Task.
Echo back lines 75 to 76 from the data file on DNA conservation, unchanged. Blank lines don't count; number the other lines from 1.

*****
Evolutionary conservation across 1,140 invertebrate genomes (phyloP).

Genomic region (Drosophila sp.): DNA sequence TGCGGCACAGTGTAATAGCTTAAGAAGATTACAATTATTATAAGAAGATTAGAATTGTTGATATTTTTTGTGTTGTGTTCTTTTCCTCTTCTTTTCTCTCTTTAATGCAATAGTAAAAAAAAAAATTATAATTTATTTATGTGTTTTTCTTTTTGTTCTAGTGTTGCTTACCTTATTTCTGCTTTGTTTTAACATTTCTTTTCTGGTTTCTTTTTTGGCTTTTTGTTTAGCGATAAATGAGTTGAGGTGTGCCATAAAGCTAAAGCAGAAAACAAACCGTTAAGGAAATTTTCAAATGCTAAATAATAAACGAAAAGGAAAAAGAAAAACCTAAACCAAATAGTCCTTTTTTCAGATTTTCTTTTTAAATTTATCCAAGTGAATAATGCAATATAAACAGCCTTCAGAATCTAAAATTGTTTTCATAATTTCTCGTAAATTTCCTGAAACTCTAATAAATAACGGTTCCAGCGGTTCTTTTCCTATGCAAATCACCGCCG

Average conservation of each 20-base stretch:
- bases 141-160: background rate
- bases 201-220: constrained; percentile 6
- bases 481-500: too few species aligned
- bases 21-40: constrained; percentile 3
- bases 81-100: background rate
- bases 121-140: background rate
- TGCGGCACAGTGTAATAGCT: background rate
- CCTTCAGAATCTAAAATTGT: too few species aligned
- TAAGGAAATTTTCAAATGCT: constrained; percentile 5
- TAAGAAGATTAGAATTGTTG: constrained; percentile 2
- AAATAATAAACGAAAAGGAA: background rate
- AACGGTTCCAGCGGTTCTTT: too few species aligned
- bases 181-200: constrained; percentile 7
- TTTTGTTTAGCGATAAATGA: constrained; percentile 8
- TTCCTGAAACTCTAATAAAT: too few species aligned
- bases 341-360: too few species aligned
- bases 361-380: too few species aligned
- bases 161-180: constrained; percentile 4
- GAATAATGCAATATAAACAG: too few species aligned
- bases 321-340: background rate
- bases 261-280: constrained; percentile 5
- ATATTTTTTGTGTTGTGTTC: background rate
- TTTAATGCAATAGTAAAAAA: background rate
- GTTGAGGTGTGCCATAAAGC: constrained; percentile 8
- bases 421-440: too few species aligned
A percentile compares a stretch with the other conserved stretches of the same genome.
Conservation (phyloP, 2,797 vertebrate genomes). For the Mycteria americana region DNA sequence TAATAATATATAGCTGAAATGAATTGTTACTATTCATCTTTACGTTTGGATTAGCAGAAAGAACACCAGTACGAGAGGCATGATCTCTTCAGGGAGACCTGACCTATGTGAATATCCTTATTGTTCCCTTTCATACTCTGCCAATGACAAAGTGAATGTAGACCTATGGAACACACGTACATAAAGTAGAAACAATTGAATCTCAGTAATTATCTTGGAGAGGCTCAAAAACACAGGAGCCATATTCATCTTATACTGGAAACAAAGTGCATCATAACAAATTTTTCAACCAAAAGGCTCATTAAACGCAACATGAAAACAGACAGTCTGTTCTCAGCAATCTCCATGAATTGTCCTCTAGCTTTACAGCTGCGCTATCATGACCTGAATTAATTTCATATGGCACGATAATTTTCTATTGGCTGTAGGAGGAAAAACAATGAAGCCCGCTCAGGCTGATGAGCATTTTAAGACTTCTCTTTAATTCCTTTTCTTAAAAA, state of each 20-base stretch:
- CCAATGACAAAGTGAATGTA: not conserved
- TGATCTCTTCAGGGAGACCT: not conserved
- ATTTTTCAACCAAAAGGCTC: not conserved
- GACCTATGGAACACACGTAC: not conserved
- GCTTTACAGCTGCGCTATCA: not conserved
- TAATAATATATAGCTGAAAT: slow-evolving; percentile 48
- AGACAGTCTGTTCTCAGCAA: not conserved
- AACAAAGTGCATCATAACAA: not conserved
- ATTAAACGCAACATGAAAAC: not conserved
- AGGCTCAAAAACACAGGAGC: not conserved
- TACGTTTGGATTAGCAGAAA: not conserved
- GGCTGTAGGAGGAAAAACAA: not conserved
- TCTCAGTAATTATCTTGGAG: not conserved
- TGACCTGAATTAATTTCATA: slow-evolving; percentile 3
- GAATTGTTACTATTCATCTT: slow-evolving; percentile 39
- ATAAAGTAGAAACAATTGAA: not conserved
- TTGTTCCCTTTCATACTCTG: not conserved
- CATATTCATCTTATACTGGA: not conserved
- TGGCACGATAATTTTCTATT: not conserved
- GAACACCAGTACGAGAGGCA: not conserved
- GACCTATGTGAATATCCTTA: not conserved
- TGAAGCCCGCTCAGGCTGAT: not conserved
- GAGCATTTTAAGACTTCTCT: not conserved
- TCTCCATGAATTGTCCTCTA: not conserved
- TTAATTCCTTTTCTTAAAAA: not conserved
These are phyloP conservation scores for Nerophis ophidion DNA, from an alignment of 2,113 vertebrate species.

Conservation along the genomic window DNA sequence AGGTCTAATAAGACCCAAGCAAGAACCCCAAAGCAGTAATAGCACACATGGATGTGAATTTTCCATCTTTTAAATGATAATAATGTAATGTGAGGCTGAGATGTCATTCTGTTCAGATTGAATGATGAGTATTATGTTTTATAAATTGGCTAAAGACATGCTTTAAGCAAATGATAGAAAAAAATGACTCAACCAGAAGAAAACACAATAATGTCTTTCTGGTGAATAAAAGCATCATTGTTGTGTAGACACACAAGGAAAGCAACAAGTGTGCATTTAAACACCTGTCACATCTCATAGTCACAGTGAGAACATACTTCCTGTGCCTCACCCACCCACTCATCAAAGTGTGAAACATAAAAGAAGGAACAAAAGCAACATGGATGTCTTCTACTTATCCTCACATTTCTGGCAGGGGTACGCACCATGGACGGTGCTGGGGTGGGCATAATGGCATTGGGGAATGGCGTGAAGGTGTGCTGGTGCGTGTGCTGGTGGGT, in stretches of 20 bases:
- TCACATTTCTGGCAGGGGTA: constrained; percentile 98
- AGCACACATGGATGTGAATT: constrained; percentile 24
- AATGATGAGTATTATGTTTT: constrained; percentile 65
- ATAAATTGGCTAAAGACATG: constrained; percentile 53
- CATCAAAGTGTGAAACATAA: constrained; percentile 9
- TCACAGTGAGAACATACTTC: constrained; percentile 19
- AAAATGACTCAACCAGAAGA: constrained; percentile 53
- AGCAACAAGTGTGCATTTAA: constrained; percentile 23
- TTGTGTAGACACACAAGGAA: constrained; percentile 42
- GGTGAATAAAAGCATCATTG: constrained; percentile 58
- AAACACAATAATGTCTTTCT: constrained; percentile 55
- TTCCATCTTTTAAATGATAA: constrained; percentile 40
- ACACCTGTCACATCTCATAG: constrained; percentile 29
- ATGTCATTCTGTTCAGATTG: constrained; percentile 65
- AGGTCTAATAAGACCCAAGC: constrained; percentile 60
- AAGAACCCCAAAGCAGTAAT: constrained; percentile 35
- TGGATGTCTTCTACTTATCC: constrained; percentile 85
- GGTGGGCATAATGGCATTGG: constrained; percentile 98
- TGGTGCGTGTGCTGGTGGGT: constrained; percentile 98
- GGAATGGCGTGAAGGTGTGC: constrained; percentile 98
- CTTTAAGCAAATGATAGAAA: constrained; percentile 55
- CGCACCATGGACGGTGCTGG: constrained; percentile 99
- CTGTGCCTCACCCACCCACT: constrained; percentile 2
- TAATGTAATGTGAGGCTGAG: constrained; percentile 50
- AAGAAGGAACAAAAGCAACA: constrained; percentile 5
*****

- GGTGGGCATAATGGCATTGG: constrained; percentile 98
- TGGTGCGTGTGCTGGTGGGT: constrained; percentile 98